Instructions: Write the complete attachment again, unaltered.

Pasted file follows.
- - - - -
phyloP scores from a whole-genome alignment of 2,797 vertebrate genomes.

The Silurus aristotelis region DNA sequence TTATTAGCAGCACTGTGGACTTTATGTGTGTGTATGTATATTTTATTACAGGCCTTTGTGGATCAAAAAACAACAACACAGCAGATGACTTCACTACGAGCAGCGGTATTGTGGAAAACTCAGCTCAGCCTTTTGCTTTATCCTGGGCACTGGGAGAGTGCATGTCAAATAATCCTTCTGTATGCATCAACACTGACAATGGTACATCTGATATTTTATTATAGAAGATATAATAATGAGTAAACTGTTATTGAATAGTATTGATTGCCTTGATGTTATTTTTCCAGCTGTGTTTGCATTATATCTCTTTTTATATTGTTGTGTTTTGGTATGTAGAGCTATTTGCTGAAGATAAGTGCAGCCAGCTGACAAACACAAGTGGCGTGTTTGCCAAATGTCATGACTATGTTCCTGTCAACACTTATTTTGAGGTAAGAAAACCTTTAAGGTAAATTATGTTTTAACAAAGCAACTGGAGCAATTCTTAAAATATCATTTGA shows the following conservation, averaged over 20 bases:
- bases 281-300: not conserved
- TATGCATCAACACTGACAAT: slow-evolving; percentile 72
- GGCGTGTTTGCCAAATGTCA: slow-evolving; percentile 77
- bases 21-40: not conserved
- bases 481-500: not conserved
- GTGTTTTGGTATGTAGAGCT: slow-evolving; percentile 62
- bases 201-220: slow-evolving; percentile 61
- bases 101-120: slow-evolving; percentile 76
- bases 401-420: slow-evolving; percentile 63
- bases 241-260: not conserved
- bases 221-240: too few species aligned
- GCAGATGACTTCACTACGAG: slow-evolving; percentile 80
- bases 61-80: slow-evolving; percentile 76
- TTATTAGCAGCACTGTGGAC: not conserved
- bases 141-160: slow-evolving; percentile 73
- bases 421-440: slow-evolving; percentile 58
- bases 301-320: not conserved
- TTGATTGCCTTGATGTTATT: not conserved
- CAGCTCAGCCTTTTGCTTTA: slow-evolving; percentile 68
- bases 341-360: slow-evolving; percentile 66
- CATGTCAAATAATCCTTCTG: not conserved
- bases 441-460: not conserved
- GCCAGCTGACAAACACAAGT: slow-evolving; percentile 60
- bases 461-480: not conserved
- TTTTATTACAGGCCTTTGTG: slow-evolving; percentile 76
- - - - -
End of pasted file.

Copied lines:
phyloP scores from a whole-genome alignment of 2,797 vertebrate genomes.

The Silurus aristotelis region DNA sequence TTATTAGCAGCACTGTGGACTTTATGTGTGTGTATGTATATTTTATTACAGGCCTTTGTGGATCAAAAAACAACAACACAGCAGATGACTTCACTACGAGCAGCGGTATTGTGGAAAACTCAGCTCAGCCTTTTGCTTTATCCTGGGCACTGGGAGAGTGCATGTCAAATAATCCTTCTGTATGCATCAACACTGACAATGGTACATCTGATATTTTATTATAGAAGATATAATAATGAGTAAACTGTTATTGAATAGTATTGATTGCCTTGATGTTATTTTTCCAGCTGTGTTTGCATTATATCTCTTTTTATATTGTTGTGTTTTGGTATGTAGAGCTATTTGCTGAAGATAAGTGCAGCCAGCTGACAAACACAAGTGGCGTGTTTGCCAAATGTCATGACTATGTTCCTGTCAACACTTATTTTGAGGTAAGAAAACCTTTAAGGTAAATTATGTTTTAACAAAGCAACTGGAGCAATTCTTAAAATATCATTTGA shows the following conservation, averaged over 20 bases:
- bases 281-300: not conserved
- TATGCATCAACACTGACAAT: slow-evolving; percentile 72
- GGCGTGTTTGCCAAATGTCA: slow-evolving; percentile 77
- bases 21-40: not conserved
- bases 481-500: not conserved
- GTGTTTTGGTATGTAGAGCT: slow-evolving; percentile 62
- bases 201-220: slow-evolving; percentile 61
- bases 101-120: slow-evolving; percentile 76
- bases 401-420: slow-evolving; percentile 63
- bases 241-260: not conserved
- bases 221-240: too few species aligned
- GCAGATGACTTCACTACGAG: slow-evolving; percentile 80
- bases 61-80: slow-evolving; percentile 76
- TTATTAGCAGCACTGTGGAC: not conserved
- bases 141-160: slow-evolving; percentile 73
- bases 421-440: slow-evolving; percentile 58
- bases 301-320: not conserved
- TTGATTGCCTTGATGTTATT: not conserved
- CAGCTCAGCCTTTTGCTTTA: slow-evolving; percentile 68
- bases 341-360: slow-evolving; percentile 66
- CATGTCAAATAATCCTTCTG: not conserved
- bases 441-460: not conserved
- GCCAGCTGACAAACACAAGT: slow-evolving; percentile 60
- bases 461-480: not conserved
- TTTTATTACAGGCCTTTGTG: slow-evolving; percentile 76